This is an excerpt from a manuscript on moral individualism.
Charles Taylor develops his theory of authenticity in light of individualism as a “source of worry” (Taylor 1991, p. 2). The rise of individualism has given people a right to “choose for themselves their own pattern of life, to decide in conscience what convictions to espouse, to determine the shape of their lives in a whole host of ways that their ancestors couldn’t control” (ibid). Before individualism, people “were often locked into a given place, a role and station that was properly theirs and from which it was almost unthinkable to deviate” (p. 3).
This is not an undividedly desirable development. Because, while individualism “came about through the discrediting of such orders” that restricted human beings, “these orders gave meaning to the world and to the activities of social life” (ibid). There is a “dark side” to individualism, namely a “centring on the self, which both flattens and narrows our lives, makes them poorer in meaning, and less concerned with others or society” (p. 4).
Under liberal individualism, Taylor argues, an ideal of authenticity has been established. According to this ideal, self-fulfillment, in the sense of being true to oneself, offers “a standard of what we ought to desire” (p. 16). Many people sacrifice relationships, even the care of their children, to pursue their careers; they “feel called to do this, feel they ought to do this, feel their lives would be somehow wasted or unfulfilled if they didn’t do it” (p. 17).
The ideal of authenticity is allowed by, and gives support to, liberal individualism, which is neutral about the good life; “[t]he good life is what each individual seeks, in his or her own way, and government would be lacking in impartiality, and thus in equal respect for all citizens, if it took sides on this question” (p. 18).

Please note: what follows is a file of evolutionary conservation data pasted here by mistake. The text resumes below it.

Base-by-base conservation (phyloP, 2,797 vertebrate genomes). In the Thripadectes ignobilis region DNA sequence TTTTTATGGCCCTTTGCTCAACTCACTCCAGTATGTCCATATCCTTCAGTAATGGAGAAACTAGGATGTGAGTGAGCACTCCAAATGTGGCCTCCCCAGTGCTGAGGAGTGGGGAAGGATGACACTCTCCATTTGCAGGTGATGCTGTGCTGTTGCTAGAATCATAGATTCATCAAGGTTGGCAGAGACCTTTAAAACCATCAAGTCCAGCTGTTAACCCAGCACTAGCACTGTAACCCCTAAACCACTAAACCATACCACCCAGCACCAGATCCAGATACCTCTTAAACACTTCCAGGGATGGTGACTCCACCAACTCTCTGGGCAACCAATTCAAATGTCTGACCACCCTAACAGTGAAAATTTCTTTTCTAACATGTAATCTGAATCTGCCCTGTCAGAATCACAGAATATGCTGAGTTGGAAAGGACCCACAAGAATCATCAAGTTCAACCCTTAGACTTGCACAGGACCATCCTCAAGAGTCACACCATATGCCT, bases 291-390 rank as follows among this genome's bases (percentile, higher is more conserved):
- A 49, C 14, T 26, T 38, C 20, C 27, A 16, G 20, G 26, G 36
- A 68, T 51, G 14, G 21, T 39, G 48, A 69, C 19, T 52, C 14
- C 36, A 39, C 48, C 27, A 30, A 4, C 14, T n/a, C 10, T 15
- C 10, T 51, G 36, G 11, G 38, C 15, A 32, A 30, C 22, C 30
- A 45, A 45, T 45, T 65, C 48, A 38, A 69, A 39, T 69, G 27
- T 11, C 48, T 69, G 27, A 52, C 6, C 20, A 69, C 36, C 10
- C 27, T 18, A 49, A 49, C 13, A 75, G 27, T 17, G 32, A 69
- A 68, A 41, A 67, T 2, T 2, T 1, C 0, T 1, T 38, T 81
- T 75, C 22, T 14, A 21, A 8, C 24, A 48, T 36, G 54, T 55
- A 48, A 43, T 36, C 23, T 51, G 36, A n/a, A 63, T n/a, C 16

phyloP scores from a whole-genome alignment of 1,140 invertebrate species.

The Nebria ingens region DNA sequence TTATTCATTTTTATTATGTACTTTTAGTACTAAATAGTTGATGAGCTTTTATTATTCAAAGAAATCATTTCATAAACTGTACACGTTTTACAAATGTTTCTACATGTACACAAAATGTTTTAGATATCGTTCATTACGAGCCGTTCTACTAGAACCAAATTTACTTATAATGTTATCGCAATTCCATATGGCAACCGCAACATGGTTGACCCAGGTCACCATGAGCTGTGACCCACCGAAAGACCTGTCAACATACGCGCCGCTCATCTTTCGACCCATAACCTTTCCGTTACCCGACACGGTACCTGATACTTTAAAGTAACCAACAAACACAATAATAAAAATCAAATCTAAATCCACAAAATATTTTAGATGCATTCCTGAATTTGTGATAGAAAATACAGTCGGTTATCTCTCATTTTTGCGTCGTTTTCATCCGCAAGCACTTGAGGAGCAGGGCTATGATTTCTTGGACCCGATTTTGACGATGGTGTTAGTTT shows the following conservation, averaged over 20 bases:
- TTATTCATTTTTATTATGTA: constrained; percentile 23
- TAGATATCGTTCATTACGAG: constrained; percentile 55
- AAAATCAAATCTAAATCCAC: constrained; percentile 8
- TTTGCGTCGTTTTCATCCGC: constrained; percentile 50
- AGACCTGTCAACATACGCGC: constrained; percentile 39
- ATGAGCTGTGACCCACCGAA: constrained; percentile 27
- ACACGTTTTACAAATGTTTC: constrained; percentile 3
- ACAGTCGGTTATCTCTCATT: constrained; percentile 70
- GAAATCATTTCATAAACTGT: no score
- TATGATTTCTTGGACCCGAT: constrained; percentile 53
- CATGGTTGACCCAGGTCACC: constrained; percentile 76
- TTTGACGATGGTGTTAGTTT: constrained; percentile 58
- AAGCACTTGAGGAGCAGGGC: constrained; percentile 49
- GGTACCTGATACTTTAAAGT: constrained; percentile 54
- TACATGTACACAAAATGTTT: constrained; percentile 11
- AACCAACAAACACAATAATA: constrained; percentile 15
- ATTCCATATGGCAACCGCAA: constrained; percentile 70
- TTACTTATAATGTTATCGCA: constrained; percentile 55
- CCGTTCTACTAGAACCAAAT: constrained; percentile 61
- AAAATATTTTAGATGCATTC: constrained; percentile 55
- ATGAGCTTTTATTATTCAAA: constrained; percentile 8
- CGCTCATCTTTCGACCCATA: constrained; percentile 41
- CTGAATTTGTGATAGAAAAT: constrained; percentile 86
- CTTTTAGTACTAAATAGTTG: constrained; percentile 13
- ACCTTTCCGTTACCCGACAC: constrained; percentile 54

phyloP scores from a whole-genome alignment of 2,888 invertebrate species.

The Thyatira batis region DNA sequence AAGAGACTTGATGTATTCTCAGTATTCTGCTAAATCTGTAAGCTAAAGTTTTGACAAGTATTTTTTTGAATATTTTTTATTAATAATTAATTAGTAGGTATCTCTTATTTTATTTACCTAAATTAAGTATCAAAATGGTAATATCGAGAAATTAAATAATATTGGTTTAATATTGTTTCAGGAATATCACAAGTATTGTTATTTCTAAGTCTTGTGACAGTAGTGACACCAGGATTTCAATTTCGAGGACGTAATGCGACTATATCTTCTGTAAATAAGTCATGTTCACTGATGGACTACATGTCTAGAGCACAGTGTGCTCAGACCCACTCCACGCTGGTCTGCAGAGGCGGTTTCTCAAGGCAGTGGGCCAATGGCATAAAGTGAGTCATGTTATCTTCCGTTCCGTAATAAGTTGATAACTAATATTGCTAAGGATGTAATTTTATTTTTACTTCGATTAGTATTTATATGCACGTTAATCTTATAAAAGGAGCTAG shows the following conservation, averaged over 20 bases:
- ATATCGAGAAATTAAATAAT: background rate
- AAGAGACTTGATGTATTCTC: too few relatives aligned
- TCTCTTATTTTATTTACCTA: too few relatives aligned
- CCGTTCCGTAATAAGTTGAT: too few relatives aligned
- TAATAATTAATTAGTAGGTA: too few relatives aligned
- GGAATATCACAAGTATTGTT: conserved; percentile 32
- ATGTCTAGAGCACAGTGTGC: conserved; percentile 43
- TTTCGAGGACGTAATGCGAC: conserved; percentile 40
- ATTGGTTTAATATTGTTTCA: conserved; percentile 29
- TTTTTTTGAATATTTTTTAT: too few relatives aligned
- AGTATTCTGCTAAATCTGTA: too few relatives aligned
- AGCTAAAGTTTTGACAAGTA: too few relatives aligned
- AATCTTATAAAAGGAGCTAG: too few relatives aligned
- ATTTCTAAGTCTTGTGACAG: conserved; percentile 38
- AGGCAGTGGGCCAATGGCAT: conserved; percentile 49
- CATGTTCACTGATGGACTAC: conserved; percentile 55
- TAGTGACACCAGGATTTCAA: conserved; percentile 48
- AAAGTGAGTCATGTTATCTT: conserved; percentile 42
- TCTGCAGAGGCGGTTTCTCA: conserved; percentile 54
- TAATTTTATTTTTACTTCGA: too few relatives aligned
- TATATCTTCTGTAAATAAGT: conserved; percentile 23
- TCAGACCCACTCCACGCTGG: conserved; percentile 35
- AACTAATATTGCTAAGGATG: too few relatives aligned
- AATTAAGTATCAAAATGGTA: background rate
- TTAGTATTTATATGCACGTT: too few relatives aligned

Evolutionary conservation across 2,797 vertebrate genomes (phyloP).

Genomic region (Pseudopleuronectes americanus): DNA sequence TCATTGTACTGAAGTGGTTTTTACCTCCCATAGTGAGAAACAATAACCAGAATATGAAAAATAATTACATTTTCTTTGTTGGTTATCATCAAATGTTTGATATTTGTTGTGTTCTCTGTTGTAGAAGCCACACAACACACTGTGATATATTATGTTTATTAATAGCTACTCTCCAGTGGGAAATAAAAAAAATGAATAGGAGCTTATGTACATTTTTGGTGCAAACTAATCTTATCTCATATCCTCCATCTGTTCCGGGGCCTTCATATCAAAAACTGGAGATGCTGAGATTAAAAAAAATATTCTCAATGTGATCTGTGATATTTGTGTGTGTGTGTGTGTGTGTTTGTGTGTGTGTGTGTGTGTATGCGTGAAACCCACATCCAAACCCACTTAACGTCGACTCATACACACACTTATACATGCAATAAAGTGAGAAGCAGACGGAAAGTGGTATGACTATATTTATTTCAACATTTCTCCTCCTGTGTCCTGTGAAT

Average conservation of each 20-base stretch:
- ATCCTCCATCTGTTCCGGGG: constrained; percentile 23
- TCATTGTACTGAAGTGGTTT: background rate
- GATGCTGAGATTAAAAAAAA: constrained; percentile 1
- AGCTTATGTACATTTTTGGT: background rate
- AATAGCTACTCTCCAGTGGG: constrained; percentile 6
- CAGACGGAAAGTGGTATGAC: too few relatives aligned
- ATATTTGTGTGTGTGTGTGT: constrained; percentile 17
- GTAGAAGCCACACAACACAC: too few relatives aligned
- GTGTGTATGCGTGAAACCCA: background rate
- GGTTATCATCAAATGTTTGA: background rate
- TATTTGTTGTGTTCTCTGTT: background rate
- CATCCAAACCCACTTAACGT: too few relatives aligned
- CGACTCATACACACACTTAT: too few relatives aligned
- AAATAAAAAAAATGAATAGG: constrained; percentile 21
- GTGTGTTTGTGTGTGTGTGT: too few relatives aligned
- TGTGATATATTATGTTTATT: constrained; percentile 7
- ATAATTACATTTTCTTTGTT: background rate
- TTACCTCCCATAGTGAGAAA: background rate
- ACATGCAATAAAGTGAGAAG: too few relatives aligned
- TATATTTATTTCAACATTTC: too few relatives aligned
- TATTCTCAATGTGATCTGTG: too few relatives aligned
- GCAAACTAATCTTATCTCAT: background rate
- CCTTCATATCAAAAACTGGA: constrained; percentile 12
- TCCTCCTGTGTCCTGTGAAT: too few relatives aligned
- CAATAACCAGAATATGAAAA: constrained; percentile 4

Taylor wants to show that opting for socially and morally neutral self-fulfillment is self-defeating, as it “destroy[s] the conditions for realizing authenticity itself” (p. 35). Trying to find and cultivate what is meaningful about oneself requires a meaning-giving social context. Goals and agendas gain their importance “against a background of intelligibility” that Taylor calls an “inescapable horizon” (p. 37). It is self-defeating to seek significance in life “in opposition to the demands of society, or nature, which shut out history and the bonds of solidarity” (p. 40; emphasis in original):
I can define my identity only against the background of things that matter. But to bracket out history, nature, society, the demands of solidarity, everything but what I find in myself would be to eliminate all candidates for what matters.
Individualism, therefore, “must offer some view on how the individual should live with others” (p. 45).
Taylor, C. (1991). The Ethics of Authenticity. Harvard University Press.